Here are some of the activities planned:
Georgia Cancer Specialists will hold its 11th annual Totes 2 Tots suitcase drive for foster children at its offices in Austell and Marietta today from 10 a.m. to 2 p.m.
Established in 2003 by an employee who volunteered with foster children and learned they often shuffle their belongings from home to home in garbage bags, the drive swaps those bags for backpacks and suitcases.
“In 10 years, we’ve collected and distributed more than 30,000 new or nearly new bags to Georgia’s foster children,” said Wendy Hawke Lenz, the practice’s chief operating officer.
Totes was originally held on Martin Luther King Day as a way to honor King’s vision and give back to the community. But it’s now held on the Friday before MLK Day as a kickoff to a weekend of service, Lentz said.
“We believe that we honor Dr. King’s dream as we provide tangible reminders to the more than 8,000 foster children in our state that someone cares about them,” she said.
The practice works with local Department of Family and Children Services offices to distribute the bags to local children.
“All bags collected in a certain county stay in that county,” Lenz said.
Clyde Reese, commissioner of DFACS parent agency, the Georgia Department of Human Services, said a donated tote not only carries a child’s possessions, it builds that child’s self-esteem.
“A bag may seem like a small matter but it is most definitely more,” he said in a news release. “Those in the community who donate to this worthy cause help to bring some measure of comfort and respect to the children.”
Also today in Marietta, volunteers from the Cobb branch of the Southern Christian Leadership Conference, co-founded by King, will provide comfort and respect to homeless people.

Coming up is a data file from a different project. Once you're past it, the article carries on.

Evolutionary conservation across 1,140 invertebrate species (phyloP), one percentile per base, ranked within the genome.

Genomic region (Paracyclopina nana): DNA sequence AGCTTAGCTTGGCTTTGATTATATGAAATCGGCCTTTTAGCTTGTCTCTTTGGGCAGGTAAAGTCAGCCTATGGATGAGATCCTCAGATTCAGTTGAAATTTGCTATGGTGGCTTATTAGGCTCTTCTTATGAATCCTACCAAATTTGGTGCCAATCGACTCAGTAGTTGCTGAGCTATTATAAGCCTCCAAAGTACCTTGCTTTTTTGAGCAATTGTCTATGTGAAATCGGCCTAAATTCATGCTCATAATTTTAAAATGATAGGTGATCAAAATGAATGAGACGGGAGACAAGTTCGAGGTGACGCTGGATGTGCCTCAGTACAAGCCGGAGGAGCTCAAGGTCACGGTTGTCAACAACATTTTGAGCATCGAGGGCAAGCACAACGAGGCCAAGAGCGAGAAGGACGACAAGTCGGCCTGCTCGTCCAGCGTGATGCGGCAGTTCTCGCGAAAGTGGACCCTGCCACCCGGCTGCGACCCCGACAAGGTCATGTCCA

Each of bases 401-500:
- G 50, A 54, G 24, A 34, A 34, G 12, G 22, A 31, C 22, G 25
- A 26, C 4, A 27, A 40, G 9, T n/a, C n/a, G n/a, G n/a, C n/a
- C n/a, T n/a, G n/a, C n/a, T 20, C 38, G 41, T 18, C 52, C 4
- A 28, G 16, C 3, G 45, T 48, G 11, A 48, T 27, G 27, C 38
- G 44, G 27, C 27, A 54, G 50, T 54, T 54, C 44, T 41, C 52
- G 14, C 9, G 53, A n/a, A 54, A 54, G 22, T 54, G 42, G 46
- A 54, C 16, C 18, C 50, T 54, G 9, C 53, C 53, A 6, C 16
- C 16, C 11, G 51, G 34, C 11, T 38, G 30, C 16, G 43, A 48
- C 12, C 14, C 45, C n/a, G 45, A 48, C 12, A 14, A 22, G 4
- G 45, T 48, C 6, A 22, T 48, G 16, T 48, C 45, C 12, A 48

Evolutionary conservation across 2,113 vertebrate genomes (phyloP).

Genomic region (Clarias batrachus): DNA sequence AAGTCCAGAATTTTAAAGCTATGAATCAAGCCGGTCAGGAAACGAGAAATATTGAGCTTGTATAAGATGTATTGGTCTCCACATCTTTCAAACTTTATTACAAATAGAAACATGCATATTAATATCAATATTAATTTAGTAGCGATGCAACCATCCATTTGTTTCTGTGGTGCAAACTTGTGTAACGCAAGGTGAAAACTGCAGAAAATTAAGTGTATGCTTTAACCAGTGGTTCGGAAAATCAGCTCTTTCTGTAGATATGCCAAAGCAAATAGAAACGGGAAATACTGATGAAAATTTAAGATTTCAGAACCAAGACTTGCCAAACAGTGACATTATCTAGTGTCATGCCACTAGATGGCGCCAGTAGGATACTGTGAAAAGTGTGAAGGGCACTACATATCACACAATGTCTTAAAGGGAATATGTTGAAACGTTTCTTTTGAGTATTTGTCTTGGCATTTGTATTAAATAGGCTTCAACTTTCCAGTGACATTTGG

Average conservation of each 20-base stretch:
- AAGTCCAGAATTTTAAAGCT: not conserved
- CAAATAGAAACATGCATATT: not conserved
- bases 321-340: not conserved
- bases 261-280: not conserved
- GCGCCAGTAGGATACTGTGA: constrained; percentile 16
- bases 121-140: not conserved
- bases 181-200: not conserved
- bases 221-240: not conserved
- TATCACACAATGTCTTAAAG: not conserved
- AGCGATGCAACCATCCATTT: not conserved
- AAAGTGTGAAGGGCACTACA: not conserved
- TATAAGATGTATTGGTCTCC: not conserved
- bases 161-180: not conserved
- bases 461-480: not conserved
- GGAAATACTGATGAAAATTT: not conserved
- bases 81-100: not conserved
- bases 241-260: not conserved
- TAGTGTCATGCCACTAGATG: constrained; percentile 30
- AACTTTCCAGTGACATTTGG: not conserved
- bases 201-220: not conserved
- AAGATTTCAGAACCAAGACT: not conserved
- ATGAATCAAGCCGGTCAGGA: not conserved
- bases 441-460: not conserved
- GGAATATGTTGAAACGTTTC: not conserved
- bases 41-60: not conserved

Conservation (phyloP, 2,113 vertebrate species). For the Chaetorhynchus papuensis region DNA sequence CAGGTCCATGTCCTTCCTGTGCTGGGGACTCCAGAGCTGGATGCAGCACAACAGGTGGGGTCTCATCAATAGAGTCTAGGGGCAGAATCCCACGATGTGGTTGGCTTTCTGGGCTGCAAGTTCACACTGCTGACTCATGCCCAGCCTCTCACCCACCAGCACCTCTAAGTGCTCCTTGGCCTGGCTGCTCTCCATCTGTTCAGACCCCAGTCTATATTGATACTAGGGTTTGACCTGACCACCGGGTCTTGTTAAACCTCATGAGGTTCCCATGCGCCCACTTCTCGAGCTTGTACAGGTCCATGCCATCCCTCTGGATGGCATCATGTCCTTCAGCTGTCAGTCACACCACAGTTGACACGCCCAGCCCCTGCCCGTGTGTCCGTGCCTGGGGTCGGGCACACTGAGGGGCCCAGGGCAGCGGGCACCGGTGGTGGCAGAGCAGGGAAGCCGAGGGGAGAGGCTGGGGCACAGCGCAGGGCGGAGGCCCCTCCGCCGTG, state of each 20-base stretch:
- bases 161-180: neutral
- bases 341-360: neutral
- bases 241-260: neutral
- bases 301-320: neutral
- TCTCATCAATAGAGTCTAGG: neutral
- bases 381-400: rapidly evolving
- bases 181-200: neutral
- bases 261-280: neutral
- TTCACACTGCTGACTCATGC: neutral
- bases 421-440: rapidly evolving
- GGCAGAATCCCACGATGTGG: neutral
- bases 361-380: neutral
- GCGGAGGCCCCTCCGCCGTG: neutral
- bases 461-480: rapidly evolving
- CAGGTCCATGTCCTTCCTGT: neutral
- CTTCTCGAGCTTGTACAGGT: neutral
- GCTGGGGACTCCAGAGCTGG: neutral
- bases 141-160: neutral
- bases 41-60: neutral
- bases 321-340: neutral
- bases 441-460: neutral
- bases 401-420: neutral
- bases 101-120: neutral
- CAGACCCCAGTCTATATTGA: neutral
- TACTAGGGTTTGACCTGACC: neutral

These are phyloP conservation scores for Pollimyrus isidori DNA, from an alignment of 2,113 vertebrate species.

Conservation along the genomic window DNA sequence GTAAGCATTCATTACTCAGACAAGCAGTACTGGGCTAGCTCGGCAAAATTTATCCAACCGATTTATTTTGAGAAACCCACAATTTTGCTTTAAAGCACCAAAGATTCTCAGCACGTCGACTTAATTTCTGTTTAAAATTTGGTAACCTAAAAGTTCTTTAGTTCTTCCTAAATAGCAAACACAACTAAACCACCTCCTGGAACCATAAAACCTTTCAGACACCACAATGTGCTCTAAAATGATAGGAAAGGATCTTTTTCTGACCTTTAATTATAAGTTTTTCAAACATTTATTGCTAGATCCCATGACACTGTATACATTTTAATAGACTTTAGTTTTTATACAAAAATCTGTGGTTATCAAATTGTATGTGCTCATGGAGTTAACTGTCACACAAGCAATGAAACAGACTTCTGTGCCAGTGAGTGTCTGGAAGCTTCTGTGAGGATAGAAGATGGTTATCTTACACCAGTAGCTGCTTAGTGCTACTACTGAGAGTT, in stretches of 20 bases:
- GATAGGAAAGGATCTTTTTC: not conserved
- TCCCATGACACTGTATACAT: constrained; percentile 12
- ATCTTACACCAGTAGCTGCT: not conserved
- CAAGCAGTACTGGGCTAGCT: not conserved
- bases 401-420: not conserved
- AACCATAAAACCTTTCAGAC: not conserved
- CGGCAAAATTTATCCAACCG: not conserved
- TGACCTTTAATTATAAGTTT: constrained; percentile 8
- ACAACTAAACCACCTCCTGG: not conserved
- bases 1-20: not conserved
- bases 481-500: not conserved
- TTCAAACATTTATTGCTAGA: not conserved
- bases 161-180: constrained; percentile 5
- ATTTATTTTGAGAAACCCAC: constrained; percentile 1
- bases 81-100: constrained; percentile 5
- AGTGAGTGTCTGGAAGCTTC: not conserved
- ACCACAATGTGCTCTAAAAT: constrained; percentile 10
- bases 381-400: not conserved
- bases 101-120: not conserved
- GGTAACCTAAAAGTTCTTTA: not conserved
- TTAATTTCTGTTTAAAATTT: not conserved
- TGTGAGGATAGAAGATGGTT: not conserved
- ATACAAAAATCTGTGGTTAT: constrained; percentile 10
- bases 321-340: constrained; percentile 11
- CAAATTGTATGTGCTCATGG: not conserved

“We are moving into MLK Day activities beginning with Friday when we serve the homeless at MUST Ministries,” said the Rev. Cheryl Graves of Emmanuel Tabernacle Christian Church, where the Cobb SCLC is headquartered.
Graves, widow of SCLC leader the Rev. Dwight Graves, said her church will also host activities Saturday and Sunday.
“Saturday afternoon at 3 p.m. we’re going to have a Youth Speak Out,” she said about an oratory contest based on SCLC’s 2013 theme, “Transforming the Dream into Reality — What Is Your Role?”
Sunday at 3 p.m. the church will host a program commemorating Dr. King’s service.
Monday will be the SCLC’s annual parade, starting at the Cobb Civic Center at 1 p.m. and progressing to the Square, in which about 50 floats from veterans’ groups, fraternities and sororities, churches and businesses will participate.
“Then we have a short program at the Square. I’ll say a few words,” Graves said.
Her message may include what the holiday means — a day on, not a day off.
“I think it’s a time to reflect and a time to commemorate Dr. King’s service and what his life stood for,” she said.
She said if King were alive, he would enjoy the day’s events.
“I think he would have loved these activities because, No. 1, we are getting our youth involved,” Graves said about the contest and parade.
As a minister, King would have appreciated the church service, she said, and as a humanitarian he would have pitched in to feed the homeless.
“He was assassinated in Memphis, Tenn., (while) helping sanitation workers,” Graves said. “He was about helping people, the less fortunate and those who didn’t have a voice. He was their voice.”
* Cobb County will hold a tribute to Dr. King’s life and works Monday at 9 a.m., cosponsored by the Cobb NAACP, at the Cobb County Civic Center.
The theme of the free presentation is “Teamwork Makes the Dream Work” and will feature various performances from local talent.
* Acworth Parks and Recreation Department will host a ceremony Monday at 10 a.m. at City Hall, followed by the fourth MLK Day of Service at the Roberts School Community and Education Center, including cleanup activities and a tree planting.
* Kennesaw held its commemoration Jan. 12 at Kennesaw Mountain High School, focusing on youth performances of essays, dances and songs on the theme of “United We Stand, Divided We Fall.”
Initiated by Thankful Baptist Church, the service also included the MLK Jr. Trailblazer Awards, given out to college-bound seniors.
“They are named for a man we honor as a trailblazer for racial equality and unity among all men through non-violent means,” the Rev. John W. Harris said in a statement.
All city and county government offices will be closed.